The function f(x) has a singularity of the form 1/(x-a) inside the interval [-1, 1], so that the integral I exists only as a cauchy principal value. The weight function w(x) also has a singularity of the form log|x-b| at some point b which may be different from the point a.

Could anyone advise a good quadrature rule to deal with the cauchy principal value integral?
Is such a quadrature rule sensitive to the presence of other integrable singularities?
Maybe this rule is implemented in some Julia package?

Can SingularIntegralEquations.jl deal with the situation when there are both 1/x and log|x| singularities present? Also, is it possible to get the points and weights of the quadrature separately (I know f(x) only numerically, although I have an analytical estimate for the singularity)?

In my case, I would prefer not to evaluate x*f(x) at singularity.
I suppose, I should separate a symmetric interval centered on 1/x singularity and construct a symmetric quadrature on this interval. Then, the odd part of the integrand wonât contribute to the integral.

However, there is the problem stemming from the fact that the integrand looks like f(x)*w(x), and the weight function has its own singularity. In normal situation, I can account for the singularity of w(x) by constructing the appropriate gauss quadrature with this weight function.
So, I either suit-tailor the quadrature to the w(x), but it is non-symmetric with respect to 1/x singularity, or I construct symmetric quadrature for unity weight (f(x)*w(x) = (f(x)*w(x))*1), but it wonât be very accurate in the vicinity of the singularity of w(x).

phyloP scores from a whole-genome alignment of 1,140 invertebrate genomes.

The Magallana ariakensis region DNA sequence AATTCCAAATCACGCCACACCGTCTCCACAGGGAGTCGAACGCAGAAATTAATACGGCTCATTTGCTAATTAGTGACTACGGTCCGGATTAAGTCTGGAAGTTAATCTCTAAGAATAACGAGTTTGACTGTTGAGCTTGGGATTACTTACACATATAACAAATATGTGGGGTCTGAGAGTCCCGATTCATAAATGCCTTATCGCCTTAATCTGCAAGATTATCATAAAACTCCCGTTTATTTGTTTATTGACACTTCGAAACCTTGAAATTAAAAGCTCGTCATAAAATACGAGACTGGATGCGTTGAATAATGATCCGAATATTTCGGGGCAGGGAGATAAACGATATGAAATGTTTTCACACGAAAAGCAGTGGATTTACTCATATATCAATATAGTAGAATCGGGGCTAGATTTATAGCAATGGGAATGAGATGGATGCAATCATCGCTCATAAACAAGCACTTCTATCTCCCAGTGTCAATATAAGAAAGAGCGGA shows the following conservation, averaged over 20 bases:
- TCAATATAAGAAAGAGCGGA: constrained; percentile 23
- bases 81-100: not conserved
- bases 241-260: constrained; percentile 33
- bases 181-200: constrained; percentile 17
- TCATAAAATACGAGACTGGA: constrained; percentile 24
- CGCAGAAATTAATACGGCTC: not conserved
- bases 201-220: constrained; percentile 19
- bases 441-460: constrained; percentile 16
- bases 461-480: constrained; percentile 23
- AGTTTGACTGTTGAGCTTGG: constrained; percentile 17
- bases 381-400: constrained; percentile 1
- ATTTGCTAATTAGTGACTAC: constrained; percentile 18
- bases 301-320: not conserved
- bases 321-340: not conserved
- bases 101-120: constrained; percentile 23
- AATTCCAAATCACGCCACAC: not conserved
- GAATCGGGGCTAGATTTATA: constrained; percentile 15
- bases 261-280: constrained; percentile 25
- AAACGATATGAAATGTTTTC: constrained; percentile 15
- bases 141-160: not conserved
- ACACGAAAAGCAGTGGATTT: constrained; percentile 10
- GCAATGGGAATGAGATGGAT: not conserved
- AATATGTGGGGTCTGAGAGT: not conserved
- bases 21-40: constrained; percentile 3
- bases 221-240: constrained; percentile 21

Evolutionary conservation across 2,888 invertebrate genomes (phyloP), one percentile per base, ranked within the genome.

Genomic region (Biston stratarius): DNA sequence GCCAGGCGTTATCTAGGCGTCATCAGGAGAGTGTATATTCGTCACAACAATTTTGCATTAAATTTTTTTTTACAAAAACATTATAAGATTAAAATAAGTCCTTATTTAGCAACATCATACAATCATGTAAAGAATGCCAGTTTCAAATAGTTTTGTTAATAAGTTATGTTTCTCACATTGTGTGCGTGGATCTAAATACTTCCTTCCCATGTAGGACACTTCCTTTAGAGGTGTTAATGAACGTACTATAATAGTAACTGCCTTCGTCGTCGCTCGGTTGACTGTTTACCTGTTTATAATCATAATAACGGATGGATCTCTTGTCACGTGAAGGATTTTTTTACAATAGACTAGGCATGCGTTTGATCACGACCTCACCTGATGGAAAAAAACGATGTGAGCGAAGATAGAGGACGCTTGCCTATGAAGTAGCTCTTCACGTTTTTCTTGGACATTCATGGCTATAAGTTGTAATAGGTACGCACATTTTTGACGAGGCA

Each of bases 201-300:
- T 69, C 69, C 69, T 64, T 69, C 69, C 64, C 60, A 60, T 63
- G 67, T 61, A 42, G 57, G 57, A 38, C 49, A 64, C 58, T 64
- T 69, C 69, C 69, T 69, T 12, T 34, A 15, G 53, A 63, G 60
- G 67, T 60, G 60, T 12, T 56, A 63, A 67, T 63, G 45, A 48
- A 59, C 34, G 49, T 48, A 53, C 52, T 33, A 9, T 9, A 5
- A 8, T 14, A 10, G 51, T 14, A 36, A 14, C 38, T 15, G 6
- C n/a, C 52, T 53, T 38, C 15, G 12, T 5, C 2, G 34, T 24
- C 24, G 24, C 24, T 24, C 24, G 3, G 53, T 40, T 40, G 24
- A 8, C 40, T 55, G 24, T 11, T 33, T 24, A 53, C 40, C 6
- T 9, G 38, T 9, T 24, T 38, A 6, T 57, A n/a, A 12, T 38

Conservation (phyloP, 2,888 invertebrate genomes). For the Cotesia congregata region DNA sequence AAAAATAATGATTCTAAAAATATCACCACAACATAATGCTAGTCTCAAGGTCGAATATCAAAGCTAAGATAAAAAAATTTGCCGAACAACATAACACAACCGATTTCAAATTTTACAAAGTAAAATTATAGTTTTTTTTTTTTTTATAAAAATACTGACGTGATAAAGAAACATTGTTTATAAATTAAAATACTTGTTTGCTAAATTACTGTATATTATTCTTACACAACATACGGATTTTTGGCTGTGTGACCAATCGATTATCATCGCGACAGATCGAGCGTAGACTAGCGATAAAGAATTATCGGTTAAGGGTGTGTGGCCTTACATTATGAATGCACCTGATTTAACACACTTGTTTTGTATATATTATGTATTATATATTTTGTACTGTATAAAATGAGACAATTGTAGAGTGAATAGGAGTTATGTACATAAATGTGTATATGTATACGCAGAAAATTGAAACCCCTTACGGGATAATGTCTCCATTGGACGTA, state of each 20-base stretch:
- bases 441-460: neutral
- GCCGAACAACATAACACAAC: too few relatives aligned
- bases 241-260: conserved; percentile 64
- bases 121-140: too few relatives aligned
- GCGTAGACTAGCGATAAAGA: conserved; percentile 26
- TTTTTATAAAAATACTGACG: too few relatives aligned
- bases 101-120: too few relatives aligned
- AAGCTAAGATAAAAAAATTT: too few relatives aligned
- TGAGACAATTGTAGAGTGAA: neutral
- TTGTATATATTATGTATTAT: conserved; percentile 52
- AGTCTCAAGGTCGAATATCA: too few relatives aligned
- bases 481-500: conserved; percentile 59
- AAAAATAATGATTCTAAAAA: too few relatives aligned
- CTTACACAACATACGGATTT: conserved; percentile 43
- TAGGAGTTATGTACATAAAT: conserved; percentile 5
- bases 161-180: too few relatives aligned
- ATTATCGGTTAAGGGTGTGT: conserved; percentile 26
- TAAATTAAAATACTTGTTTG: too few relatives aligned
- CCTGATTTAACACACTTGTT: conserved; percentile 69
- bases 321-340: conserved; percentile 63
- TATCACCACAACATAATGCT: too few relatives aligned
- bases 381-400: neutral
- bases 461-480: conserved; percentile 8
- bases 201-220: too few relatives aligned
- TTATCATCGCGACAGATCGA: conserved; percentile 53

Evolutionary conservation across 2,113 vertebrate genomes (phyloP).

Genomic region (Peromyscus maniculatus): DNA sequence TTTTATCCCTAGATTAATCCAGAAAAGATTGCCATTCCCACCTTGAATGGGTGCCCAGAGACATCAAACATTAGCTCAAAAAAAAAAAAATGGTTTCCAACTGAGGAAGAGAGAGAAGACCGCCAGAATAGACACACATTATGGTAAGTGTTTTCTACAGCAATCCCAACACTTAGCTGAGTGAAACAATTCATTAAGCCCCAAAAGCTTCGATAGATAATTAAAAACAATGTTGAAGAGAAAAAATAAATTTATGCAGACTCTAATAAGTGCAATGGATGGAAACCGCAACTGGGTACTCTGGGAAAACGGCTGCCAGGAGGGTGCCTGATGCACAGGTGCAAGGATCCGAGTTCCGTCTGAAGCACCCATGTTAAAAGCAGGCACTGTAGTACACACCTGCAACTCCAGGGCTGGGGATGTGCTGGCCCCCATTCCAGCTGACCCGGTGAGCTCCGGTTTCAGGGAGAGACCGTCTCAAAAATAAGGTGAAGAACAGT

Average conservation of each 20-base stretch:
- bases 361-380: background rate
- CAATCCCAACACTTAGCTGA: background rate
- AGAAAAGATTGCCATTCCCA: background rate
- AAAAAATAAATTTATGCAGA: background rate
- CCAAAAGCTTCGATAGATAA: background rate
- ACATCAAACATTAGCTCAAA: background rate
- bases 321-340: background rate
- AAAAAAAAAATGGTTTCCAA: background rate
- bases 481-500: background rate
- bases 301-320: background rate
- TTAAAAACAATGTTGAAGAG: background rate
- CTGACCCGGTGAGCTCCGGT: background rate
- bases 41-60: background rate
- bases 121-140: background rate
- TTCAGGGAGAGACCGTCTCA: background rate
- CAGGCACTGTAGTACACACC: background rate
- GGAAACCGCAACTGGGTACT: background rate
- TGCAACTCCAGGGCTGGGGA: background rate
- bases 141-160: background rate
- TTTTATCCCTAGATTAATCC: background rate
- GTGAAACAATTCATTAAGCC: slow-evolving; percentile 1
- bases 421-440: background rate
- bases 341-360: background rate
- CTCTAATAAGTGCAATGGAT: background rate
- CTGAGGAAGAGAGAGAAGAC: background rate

In the situation when the singularities of f(x) and w(x) are well separated, I could treat them separately. What can be done in the situation when they are close to each other?

In any case where you have multiple singularities, you must typically break the integral into pieces at each singularity. (Assuming you donât want to build a special quadrature rule that takes all of your singularities into account. This is possible, but is probably more trouble than it is worth unless you are evaluating a lot of integrals for exactly the same singularities.)

(With QuadGK.jl, you can pass multiple integration segments to quadgk in a single call, which is useful because that means that adaptivity is based on a global estimate for the error of the whole integral, not on the errors of individual segments treated independently.)